23 January 2013
Eighty per cent of holidaymakers are confused about financial protection claims travel agency group, Travel Counsellors.
The travel firm is calling on the Government and the Advertising Standards Authority to offer more clarity on how customer money is protected, following a recent customer survey.
And it claims organisations such as ABTA continue to mislead customers on the level of protection they provide.
A recent consumer survey by Travel Counsellors found confusion amongst consumers with just 12 per cent claiming to actually know what the Flight-Plus scheme is and how they are protected.
The survey shows that 85 per cent of Britons consider financial protection to be important when booking a holiday and for 20 per cent it was the very top priority.
David Speakman, Travel Counsellors' chairman said: "We commissioned the survey as we were aware of the on-going confusion amongst the general public about how they were protected when they booked their holidays, particularly when it came to ABTA financial protection.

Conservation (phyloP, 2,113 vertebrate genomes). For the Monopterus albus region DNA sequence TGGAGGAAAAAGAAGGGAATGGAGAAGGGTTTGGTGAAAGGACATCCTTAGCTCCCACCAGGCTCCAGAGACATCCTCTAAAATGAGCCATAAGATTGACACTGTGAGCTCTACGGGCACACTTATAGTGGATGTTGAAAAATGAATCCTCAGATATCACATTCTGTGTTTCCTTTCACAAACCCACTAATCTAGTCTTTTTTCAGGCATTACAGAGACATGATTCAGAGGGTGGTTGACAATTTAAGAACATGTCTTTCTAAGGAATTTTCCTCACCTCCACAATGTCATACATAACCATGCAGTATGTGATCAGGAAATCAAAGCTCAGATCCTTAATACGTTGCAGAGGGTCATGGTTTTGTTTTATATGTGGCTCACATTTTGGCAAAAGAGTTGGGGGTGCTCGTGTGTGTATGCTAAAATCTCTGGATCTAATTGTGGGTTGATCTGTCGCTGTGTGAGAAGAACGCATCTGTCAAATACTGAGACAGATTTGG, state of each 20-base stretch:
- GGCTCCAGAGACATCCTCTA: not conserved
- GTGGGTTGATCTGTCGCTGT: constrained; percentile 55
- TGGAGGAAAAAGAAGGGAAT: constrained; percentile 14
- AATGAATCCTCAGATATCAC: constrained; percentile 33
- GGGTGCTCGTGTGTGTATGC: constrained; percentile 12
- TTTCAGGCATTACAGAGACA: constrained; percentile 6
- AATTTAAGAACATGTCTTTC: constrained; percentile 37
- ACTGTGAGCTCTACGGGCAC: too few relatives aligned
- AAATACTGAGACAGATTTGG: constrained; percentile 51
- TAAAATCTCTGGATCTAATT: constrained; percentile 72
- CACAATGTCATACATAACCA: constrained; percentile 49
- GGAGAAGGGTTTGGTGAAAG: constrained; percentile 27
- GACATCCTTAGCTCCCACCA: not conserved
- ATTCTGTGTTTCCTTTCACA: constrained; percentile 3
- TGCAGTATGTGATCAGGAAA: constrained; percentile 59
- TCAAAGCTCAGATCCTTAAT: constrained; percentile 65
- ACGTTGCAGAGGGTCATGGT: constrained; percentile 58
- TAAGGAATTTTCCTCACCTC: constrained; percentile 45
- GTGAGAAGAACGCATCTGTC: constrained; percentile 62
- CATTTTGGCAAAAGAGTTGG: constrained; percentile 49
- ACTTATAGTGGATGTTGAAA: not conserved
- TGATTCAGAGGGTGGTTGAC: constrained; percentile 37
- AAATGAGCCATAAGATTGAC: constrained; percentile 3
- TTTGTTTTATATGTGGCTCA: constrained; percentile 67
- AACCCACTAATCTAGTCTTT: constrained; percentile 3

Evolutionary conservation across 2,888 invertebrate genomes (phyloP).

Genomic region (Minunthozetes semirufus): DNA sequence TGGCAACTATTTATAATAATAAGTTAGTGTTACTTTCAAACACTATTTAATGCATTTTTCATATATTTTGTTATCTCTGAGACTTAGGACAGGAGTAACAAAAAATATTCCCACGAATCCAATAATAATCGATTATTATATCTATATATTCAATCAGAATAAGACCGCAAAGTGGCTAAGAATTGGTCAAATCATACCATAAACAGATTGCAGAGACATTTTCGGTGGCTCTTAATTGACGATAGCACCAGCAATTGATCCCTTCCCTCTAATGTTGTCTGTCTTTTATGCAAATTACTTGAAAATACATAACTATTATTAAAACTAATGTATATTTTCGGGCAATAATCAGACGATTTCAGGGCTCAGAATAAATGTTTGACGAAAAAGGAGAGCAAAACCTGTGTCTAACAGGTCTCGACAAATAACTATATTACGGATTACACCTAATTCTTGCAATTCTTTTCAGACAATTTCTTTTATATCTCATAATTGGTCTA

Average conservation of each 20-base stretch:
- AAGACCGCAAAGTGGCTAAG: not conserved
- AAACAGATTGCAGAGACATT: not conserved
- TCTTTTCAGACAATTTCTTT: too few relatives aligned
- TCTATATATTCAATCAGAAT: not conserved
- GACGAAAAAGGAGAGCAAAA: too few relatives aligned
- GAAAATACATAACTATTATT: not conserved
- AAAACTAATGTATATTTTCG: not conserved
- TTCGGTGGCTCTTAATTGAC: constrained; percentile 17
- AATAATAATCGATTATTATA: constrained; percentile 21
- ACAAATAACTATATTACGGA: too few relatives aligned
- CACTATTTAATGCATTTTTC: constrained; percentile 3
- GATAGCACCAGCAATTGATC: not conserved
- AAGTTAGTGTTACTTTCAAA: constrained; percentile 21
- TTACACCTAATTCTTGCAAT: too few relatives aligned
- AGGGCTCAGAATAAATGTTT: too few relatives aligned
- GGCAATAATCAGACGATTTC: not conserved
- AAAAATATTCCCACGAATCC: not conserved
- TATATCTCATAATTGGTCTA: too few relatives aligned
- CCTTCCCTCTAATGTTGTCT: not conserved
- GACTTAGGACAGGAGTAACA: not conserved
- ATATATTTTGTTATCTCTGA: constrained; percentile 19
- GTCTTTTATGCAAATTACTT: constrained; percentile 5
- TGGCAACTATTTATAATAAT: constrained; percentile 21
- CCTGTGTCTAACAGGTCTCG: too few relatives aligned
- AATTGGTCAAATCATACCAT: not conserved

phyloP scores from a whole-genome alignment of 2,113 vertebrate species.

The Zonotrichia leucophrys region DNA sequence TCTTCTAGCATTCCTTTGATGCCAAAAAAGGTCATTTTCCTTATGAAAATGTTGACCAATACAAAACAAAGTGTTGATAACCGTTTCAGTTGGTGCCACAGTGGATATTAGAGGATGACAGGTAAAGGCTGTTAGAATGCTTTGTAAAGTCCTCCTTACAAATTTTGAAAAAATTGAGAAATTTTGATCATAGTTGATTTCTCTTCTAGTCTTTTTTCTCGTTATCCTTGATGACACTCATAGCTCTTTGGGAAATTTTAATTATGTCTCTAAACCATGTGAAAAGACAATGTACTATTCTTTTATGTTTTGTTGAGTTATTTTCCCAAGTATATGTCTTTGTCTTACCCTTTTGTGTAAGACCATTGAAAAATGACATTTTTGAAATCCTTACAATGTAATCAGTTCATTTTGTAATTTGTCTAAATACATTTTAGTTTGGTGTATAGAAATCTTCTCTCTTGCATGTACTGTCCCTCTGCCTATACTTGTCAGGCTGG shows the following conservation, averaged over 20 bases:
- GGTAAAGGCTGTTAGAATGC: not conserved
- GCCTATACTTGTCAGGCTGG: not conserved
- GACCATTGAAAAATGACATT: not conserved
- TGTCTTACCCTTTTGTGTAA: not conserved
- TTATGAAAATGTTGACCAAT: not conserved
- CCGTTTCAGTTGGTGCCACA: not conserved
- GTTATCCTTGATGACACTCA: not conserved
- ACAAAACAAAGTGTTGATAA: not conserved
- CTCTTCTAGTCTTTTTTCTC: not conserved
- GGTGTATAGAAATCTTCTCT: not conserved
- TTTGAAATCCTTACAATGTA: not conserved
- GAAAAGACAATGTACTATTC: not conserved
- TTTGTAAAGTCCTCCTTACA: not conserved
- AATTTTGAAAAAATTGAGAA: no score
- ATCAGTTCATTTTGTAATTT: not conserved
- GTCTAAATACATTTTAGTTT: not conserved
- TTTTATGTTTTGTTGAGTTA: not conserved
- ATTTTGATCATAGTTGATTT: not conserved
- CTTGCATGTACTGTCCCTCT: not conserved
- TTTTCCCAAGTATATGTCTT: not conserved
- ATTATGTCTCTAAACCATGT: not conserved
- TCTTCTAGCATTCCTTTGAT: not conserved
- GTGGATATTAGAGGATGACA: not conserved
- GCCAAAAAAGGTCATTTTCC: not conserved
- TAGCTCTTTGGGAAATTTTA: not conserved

"Financial protection in the travel industry is now such a jigsaw puzzle that many travel companies are as confused as customers and people are booking holidays thinking their money is protected when it's not."
Travel Counsellors is asking to hear from people who think they've been misled about protection, asking people to email with news of any issues they've faced to firstname.lastname@example.org
The company will also be adding a number of items to their customer website including a financial protection guide to help clarify to consumers how they are protected.
David said: "In the long-term I'm calling for an independent 'travel bank' to be established so an independent financial organisation holds customers' money before they travel- not the travel companies themselves. Then everybody will know where they stand.
"This will take time because tour operators' cash flows are now dependent on getting money very far in advance, but it's the right thing to do for holidaymakers and the reputation of the industry. It's simply got to change."